Home Gardening Green Tomatoes: I’ll Tell You What to Do With Them


  1. While I am somewhat scandalized by this post, I know you are speaking truths. I like the attitude of gratitude toward summer’s shining beauties. Onward!

  2. Tom, if you get delicata squash on the West Coast, you can enjoy them on a salad with mesclun, sauteed shallots, spiced pecans and a white balsamic vinaigrette. Or simply roast the rings of squash and take them to work announcing that you’ve brought “donuts” and watching everyone’s faces first as they see them and then as they taste the delicious rings of nature’s sweetness…

  3. Bring o n the winter squash! Personally, I love it roasted with olive oil and sea salt, but I have made an awesome squash soup– recipe via epicurious.com

  4. Whew! I am happy to see someone speak the truth. Our dogs won’t even eat the tomatoes that we left out there- they loved sneaking into the garden and eating the sunny cherry tomatoes!

  5. I beg to differ on this one little topic–green tomato chutney. Add raisins and brown sugar and a bunch of vinegar and spices with funny names like fenugreek and voila–jam for rice. What’s wrong with THAT, now, huh??

  6. All those greens will jump start the thermophilic phase of your compost pile! If you lean close you should be able to hear the bacteria partying or at least feel the heat they are generating munching on your dry brown leaves.

  7. I don’t Elizabeth, perhaps if I had a jar of your green tomato chutney at my disposal, I’d be willing to concede.

    And brion…thermophilic? … a couple misplaced vowels and we could be in trouble here.

  8. This blog has made me feel so less guilty about tossing my tomato plants into the compost, along with all those green tomatoes which are clinging to the branches! Thank you Tom!!! I’ve been released!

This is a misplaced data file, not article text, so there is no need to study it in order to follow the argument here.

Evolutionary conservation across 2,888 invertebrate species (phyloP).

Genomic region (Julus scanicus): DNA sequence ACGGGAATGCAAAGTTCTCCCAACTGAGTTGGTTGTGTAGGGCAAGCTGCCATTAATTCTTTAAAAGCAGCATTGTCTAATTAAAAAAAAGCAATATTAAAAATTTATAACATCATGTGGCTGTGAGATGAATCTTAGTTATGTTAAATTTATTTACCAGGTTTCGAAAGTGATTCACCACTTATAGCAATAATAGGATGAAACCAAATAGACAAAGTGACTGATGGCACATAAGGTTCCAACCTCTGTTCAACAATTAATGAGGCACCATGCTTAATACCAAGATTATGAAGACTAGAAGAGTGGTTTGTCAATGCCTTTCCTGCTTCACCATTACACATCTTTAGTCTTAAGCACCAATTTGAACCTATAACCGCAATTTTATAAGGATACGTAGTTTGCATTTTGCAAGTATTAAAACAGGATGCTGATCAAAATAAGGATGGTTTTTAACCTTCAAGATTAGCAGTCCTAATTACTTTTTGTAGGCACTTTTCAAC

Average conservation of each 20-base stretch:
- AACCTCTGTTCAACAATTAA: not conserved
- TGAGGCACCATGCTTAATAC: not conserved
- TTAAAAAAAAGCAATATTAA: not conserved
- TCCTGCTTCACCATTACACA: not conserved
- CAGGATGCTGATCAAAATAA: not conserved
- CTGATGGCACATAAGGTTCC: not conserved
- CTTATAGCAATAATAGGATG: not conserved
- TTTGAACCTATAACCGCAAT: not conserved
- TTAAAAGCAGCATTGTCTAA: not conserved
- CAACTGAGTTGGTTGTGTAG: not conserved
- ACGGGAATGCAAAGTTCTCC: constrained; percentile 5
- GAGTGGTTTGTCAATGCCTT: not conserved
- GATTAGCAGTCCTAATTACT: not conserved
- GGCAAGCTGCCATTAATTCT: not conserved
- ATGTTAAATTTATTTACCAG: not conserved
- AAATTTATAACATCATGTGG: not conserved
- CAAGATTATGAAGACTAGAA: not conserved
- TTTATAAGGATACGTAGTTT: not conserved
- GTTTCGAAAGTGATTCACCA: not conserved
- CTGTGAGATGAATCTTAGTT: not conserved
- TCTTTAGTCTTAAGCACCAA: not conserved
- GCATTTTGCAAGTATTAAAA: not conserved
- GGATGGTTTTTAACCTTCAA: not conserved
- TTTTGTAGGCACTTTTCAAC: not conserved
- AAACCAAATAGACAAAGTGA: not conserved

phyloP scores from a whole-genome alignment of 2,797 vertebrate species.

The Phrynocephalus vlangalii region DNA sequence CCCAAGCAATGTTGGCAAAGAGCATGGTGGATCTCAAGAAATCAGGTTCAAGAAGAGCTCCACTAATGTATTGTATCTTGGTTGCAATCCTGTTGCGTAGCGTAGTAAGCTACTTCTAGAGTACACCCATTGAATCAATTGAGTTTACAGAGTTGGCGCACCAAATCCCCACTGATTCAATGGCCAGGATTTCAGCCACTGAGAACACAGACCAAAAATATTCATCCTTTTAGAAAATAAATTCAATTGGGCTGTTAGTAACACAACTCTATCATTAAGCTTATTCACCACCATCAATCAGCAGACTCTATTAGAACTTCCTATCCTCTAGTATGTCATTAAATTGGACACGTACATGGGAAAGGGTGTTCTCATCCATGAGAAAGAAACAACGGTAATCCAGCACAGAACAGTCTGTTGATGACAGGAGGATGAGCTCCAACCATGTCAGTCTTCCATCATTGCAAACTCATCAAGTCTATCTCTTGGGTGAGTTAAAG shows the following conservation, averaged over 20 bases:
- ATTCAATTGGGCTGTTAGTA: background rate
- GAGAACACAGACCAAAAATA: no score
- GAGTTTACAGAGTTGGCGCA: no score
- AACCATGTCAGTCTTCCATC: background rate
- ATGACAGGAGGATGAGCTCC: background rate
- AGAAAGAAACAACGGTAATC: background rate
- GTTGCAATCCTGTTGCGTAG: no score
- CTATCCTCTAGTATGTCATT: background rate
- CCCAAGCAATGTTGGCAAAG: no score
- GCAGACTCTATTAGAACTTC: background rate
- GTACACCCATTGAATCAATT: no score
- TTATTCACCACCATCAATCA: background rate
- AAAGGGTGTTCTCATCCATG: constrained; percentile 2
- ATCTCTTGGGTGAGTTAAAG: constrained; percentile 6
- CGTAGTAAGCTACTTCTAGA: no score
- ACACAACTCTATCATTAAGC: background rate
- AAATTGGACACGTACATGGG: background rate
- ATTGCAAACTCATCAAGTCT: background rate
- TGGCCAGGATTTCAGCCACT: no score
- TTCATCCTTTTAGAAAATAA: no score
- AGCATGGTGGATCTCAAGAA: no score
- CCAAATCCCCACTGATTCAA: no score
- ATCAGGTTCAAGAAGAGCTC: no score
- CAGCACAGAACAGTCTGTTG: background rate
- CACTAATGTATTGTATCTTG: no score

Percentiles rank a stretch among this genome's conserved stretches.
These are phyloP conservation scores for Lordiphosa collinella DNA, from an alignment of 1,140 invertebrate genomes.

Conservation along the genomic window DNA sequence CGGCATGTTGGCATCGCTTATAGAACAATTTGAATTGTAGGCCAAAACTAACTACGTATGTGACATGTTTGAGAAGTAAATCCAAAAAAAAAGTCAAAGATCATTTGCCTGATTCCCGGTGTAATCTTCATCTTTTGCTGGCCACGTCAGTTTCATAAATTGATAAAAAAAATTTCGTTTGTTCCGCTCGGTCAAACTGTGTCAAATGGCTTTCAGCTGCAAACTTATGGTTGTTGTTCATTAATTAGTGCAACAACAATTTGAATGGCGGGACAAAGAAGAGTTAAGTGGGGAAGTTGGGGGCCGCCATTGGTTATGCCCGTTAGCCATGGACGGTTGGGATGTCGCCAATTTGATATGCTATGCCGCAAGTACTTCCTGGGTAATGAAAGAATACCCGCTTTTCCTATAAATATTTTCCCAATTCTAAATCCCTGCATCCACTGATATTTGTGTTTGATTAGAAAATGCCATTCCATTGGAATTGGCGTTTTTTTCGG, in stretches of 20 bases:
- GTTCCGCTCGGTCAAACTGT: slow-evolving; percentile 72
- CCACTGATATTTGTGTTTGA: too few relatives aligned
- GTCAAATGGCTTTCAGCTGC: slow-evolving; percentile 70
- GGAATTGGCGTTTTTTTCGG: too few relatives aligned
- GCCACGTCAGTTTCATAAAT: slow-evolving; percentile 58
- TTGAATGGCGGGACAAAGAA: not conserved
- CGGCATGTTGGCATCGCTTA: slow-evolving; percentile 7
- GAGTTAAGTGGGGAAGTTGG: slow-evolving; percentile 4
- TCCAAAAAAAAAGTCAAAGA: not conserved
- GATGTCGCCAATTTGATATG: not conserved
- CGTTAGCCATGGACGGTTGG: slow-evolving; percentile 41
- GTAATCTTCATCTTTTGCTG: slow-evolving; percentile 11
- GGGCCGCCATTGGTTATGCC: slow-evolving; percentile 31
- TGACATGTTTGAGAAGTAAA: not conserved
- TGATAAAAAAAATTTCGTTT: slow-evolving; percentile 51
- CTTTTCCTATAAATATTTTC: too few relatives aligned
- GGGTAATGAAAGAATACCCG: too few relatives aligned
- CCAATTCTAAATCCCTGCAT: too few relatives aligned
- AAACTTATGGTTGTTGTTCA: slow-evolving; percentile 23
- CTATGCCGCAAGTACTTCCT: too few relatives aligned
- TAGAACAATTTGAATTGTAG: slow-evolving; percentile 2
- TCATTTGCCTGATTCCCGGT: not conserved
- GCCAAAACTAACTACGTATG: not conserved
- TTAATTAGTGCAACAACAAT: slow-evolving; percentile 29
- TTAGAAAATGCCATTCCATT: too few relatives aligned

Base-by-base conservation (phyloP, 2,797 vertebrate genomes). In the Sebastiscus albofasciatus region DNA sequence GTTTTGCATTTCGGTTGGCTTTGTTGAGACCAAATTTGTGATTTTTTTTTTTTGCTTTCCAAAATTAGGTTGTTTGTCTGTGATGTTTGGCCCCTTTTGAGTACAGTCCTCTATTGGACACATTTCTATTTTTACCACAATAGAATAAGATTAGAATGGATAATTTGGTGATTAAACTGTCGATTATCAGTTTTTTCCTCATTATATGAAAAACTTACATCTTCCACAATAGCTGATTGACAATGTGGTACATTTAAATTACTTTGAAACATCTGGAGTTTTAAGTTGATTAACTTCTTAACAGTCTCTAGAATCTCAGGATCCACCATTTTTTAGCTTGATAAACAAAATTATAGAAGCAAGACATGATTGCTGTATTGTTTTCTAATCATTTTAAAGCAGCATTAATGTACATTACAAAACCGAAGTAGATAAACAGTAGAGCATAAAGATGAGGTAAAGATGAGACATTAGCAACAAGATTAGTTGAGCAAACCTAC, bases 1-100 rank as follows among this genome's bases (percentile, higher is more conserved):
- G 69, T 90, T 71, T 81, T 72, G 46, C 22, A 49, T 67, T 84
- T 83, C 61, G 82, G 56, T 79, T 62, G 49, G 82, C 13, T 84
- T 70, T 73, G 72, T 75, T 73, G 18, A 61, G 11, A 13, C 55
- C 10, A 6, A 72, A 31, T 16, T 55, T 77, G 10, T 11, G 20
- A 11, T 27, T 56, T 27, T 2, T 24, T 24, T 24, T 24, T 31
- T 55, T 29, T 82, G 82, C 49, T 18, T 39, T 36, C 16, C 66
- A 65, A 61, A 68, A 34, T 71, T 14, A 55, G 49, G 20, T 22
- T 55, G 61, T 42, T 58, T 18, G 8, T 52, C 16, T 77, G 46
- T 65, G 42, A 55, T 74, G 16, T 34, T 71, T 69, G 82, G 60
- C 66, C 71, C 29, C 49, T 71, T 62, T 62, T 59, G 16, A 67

9. A lot of our unripe (large cherry) tomatoes fell off the vine when it got very cold a few weeks ago. I picked them off the ground and brought them inside. The are ripening by being inside and are tasting great. I made tomato sauce out of them this week. Some of them are spoiling but we’re composting those ones.

    My mom’s mom used to bring them in still on the plant and then hang them in the cellar. They ripen this way too, but you can just put them in a colander like I did.

    I am sure they make good compost, but why not ripen them inside if you can? Sarah

  10. Long live fried green tomatoes! I would wager you’ve never had one cooked properly. I love them, bacon grease or not — crunchy, tart, salty, yumminess. Next year save them all for me…

  11. Wendy, my diabolical plan is working…I’m all too eager to try fried green tomatoes done right. Perhaps a lesson in making them for this unappreciative rube? I’ve got the bacon grease (on demand), a big kitchen, heaps of green toms and a hankering to learn.

  12. I’ve eaten green tomato pie & it was really good! It’s taste was somewhere between apple and mincemeat…and don’t roll your eyes at the mention of mincemeat ‘cuz I’m not talking gross grocery store jarred mincemeat! REAL mincemeat has…yes, MEAT in it; preferably venison. Not high on the “healthy” list, but to die for! But that’s a whole different story.

  13. Alright Patrick, I will heed your advice and give the green tomato pie a try, expect a post several months from now. (My tomatoes are off to a slow start.) And as for mincemeat…umm, I’m with you, love the stuff.